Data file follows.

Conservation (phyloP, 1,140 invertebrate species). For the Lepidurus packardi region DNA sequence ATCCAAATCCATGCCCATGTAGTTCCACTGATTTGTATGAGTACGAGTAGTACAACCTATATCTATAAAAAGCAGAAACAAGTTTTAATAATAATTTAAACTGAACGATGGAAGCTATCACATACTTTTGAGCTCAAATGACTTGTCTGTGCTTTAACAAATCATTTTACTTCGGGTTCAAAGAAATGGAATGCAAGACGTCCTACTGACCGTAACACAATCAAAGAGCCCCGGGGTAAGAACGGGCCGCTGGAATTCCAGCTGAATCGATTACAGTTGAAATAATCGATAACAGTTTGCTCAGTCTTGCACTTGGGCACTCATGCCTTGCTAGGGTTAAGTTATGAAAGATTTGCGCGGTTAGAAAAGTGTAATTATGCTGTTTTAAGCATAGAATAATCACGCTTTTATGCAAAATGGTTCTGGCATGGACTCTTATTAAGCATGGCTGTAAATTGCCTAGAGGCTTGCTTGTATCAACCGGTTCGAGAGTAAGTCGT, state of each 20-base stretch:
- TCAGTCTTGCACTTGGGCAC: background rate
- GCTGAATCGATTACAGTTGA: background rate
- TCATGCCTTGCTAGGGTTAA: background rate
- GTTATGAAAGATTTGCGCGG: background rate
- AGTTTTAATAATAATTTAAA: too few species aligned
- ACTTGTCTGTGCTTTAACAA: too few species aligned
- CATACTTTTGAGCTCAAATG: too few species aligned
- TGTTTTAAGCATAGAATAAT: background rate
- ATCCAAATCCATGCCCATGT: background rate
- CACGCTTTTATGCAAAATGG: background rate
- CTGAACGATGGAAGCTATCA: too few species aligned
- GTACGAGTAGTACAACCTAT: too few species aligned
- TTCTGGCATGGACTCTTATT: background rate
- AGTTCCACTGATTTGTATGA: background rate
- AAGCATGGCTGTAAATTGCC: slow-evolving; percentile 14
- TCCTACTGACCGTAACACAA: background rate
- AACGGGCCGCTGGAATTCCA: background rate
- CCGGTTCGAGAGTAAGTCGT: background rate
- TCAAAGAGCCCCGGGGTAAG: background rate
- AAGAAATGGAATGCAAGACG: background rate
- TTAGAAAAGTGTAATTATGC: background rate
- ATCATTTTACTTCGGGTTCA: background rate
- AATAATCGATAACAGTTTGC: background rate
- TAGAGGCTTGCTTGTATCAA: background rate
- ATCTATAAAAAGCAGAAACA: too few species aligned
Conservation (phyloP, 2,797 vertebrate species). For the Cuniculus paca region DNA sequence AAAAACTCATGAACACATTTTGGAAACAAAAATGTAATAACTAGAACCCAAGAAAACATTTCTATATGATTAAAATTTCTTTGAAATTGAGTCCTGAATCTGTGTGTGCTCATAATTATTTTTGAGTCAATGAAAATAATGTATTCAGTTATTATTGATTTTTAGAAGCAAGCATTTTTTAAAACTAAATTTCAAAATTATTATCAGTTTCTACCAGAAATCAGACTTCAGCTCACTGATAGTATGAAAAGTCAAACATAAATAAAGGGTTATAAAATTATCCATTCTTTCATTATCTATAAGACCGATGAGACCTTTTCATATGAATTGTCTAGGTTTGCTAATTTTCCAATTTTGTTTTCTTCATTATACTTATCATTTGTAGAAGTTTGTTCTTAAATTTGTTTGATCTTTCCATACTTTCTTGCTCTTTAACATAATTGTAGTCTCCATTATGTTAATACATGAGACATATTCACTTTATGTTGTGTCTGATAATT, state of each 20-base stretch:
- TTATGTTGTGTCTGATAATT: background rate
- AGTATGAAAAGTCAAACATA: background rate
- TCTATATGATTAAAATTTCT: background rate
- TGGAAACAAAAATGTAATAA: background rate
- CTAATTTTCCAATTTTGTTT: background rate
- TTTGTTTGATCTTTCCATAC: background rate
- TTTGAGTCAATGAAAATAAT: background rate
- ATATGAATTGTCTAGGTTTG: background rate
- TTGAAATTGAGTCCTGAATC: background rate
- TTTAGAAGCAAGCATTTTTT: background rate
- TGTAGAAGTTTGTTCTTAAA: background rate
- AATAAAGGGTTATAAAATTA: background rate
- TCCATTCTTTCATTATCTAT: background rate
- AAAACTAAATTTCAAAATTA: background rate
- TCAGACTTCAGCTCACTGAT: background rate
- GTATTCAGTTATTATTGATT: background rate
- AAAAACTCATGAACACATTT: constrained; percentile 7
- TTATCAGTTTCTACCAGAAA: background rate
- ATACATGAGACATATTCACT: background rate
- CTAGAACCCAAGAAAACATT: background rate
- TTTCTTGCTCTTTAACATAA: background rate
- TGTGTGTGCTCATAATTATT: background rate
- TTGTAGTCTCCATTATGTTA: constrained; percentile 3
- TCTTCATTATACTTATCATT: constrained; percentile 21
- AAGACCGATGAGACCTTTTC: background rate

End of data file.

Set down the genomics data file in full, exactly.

Conservation (phyloP, 1,140 invertebrate species). For the Lepidurus packardi region DNA sequence ATCCAAATCCATGCCCATGTAGTTCCACTGATTTGTATGAGTACGAGTAGTACAACCTATATCTATAAAAAGCAGAAACAAGTTTTAATAATAATTTAAACTGAACGATGGAAGCTATCACATACTTTTGAGCTCAAATGACTTGTCTGTGCTTTAACAAATCATTTTACTTCGGGTTCAAAGAAATGGAATGCAAGACGTCCTACTGACCGTAACACAATCAAAGAGCCCCGGGGTAAGAACGGGCCGCTGGAATTCCAGCTGAATCGATTACAGTTGAAATAATCGATAACAGTTTGCTCAGTCTTGCACTTGGGCACTCATGCCTTGCTAGGGTTAAGTTATGAAAGATTTGCGCGGTTAGAAAAGTGTAATTATGCTGTTTTAAGCATAGAATAATCACGCTTTTATGCAAAATGGTTCTGGCATGGACTCTTATTAAGCATGGCTGTAAATTGCCTAGAGGCTTGCTTGTATCAACCGGTTCGAGAGTAAGTCGT, state of each 20-base stretch:
- TCAGTCTTGCACTTGGGCAC: background rate
- GCTGAATCGATTACAGTTGA: background rate
- TCATGCCTTGCTAGGGTTAA: background rate
- GTTATGAAAGATTTGCGCGG: background rate
- AGTTTTAATAATAATTTAAA: too few species aligned
- ACTTGTCTGTGCTTTAACAA: too few species aligned
- CATACTTTTGAGCTCAAATG: too few species aligned
- TGTTTTAAGCATAGAATAAT: background rate
- ATCCAAATCCATGCCCATGT: background rate
- CACGCTTTTATGCAAAATGG: background rate
- CTGAACGATGGAAGCTATCA: too few species aligned
- GTACGAGTAGTACAACCTAT: too few species aligned
- TTCTGGCATGGACTCTTATT: background rate
- AGTTCCACTGATTTGTATGA: background rate
- AAGCATGGCTGTAAATTGCC: slow-evolving; percentile 14
- TCCTACTGACCGTAACACAA: background rate
- AACGGGCCGCTGGAATTCCA: background rate
- CCGGTTCGAGAGTAAGTCGT: background rate
- TCAAAGAGCCCCGGGGTAAG: background rate
- AAGAAATGGAATGCAAGACG: background rate
- TTAGAAAAGTGTAATTATGC: background rate
- ATCATTTTACTTCGGGTTCA: background rate
- AATAATCGATAACAGTTTGC: background rate
- TAGAGGCTTGCTTGTATCAA: background rate
- ATCTATAAAAAGCAGAAACA: too few species aligned
Conservation (phyloP, 2,797 vertebrate species). For the Cuniculus paca region DNA sequence AAAAACTCATGAACACATTTTGGAAACAAAAATGTAATAACTAGAACCCAAGAAAACATTTCTATATGATTAAAATTTCTTTGAAATTGAGTCCTGAATCTGTGTGTGCTCATAATTATTTTTGAGTCAATGAAAATAATGTATTCAGTTATTATTGATTTTTAGAAGCAAGCATTTTTTAAAACTAAATTTCAAAATTATTATCAGTTTCTACCAGAAATCAGACTTCAGCTCACTGATAGTATGAAAAGTCAAACATAAATAAAGGGTTATAAAATTATCCATTCTTTCATTATCTATAAGACCGATGAGACCTTTTCATATGAATTGTCTAGGTTTGCTAATTTTCCAATTTTGTTTTCTTCATTATACTTATCATTTGTAGAAGTTTGTTCTTAAATTTGTTTGATCTTTCCATACTTTCTTGCTCTTTAACATAATTGTAGTCTCCATTATGTTAATACATGAGACATATTCACTTTATGTTGTGTCTGATAATT, state of each 20-base stretch:
- TTATGTTGTGTCTGATAATT: background rate
- AGTATGAAAAGTCAAACATA: background rate
- TCTATATGATTAAAATTTCT: background rate
- TGGAAACAAAAATGTAATAA: background rate
- CTAATTTTCCAATTTTGTTT: background rate
- TTTGTTTGATCTTTCCATAC: background rate
- TTTGAGTCAATGAAAATAAT: background rate
- ATATGAATTGTCTAGGTTTG: background rate
- TTGAAATTGAGTCCTGAATC: background rate
- TTTAGAAGCAAGCATTTTTT: background rate
- TGTAGAAGTTTGTTCTTAAA: background rate
- AATAAAGGGTTATAAAATTA: background rate
- TCCATTCTTTCATTATCTAT: background rate
- AAAACTAAATTTCAAAATTA: background rate
- TCAGACTTCAGCTCACTGAT: background rate
- GTATTCAGTTATTATTGATT: background rate
- AAAAACTCATGAACACATTT: constrained; percentile 7
- TTATCAGTTTCTACCAGAAA: background rate
- ATACATGAGACATATTCACT: background rate
- CTAGAACCCAAGAAAACATT: background rate
- TTTCTTGCTCTTTAACATAA: background rate
- TGTGTGTGCTCATAATTATT: background rate
- TTGTAGTCTCCATTATGTTA: constrained; percentile 3
- TCTTCATTATACTTATCATT: constrained; percentile 21
- AAGACCGATGAGACCTTTTC: background rate